“If you don’t get the match, then you have to pay all that money back, so we’re trying to be prudent with that,” he said.

In a proposal submitted to the federal government last month, the state indicated it plans to use the federal money to defray the costs of sending and processing absentee ballots and provide personal protective equipment for poll workers. Advocacy groups including the League of Women Voters have called for the state to take additional steps, such as mailing ballots to all registered voters, a measure implemented by a handful of states, including New Jersey.

Activists have also called for changes around voter registration. New voters can still register by printing a card online and mailing it to their town office. But Bureau of Motor Vehicles offices and college campuses — two locations where young voters are likely to register — are closed.

“No-reason absentee ballot requests are fantastic,” said Julian Snow, the state director of NextGen Maine, a progressive organization aiming to promote youth turnout. “But they don’t address the needs of folks who are yet to be registered.”

Thirty-nine states and Washington, D.C., offer online voter registration, but implementing such a system in Maine would require an act of the Legislature, Dunlap said.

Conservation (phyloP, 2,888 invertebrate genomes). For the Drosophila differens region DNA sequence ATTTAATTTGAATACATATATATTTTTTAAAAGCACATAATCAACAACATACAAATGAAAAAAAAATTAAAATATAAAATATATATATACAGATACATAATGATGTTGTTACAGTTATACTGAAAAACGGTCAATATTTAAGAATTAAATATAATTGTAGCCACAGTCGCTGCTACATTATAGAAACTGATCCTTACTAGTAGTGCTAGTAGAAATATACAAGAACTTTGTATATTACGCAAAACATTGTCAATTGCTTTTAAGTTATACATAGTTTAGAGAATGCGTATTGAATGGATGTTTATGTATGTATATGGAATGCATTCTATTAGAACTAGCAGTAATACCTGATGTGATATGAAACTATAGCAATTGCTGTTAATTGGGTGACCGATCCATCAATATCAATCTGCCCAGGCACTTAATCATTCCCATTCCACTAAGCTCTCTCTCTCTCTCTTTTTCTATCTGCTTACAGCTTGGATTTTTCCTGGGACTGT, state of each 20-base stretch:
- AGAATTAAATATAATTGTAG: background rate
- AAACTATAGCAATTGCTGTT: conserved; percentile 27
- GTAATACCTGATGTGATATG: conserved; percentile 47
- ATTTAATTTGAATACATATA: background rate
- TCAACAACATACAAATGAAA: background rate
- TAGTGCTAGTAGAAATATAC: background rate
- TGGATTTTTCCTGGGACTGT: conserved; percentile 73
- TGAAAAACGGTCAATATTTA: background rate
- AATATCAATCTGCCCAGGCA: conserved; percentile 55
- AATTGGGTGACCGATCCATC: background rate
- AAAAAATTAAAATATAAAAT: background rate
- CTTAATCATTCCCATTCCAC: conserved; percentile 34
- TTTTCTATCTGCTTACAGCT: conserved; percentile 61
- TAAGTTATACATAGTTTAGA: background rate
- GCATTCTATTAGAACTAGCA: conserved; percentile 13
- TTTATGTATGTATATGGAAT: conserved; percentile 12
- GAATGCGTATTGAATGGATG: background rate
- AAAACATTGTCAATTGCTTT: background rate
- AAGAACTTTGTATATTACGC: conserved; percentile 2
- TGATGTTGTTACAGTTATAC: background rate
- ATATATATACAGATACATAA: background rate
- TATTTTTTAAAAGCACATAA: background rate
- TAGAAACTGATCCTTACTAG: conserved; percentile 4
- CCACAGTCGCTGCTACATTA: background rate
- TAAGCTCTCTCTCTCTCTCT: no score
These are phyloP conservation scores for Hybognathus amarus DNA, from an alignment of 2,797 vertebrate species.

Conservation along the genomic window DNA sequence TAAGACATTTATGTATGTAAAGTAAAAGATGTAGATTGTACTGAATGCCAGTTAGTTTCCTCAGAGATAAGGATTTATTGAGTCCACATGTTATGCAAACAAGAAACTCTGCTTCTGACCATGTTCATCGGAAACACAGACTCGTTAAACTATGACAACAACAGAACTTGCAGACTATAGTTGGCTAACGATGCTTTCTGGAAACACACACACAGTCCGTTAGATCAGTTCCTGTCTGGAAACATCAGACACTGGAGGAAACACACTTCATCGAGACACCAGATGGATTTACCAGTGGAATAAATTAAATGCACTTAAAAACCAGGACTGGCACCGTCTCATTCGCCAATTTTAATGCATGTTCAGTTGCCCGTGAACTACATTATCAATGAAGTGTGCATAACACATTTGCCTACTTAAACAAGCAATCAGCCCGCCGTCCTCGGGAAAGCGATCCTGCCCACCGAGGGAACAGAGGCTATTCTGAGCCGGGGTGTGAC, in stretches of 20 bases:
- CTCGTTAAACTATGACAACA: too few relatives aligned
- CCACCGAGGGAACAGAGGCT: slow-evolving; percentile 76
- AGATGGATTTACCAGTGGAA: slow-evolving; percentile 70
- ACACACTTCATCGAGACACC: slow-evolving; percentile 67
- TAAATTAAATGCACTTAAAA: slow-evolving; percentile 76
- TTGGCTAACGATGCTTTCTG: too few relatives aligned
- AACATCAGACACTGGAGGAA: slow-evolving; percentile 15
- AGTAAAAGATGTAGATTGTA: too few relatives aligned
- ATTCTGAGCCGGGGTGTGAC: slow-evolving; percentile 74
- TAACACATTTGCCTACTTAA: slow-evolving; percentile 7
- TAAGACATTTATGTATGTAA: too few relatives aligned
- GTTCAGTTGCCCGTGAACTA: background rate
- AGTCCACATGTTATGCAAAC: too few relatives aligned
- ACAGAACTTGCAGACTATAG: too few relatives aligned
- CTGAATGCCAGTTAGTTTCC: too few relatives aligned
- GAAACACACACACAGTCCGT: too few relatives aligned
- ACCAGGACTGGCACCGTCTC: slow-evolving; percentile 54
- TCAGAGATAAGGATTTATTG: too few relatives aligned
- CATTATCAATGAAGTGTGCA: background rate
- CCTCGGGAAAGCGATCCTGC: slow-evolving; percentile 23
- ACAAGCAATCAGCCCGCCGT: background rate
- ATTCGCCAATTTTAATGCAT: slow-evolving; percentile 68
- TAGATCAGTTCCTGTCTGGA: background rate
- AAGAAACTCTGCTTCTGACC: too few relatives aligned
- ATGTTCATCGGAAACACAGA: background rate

Uncertainty about absentee ballots and registration has worried candidates. Two dozen legislative candidates wrote a letter to Gov. Janet Mills in early May asking her to consider measures including expanding staffing and early voting, and conducting a post-primary review to determine adjustments needed for the November general election.

“If we don’t take steps to make sure every eligible Mainer can vote in the middle of this pandemic, we allow the virus to weaken the strength of our democracy,” said Charles Skold, a Democrat running for a Maine House of Representatives seat in Portland who signed the letter.

Watch: What will it take for COVID-19 to go away?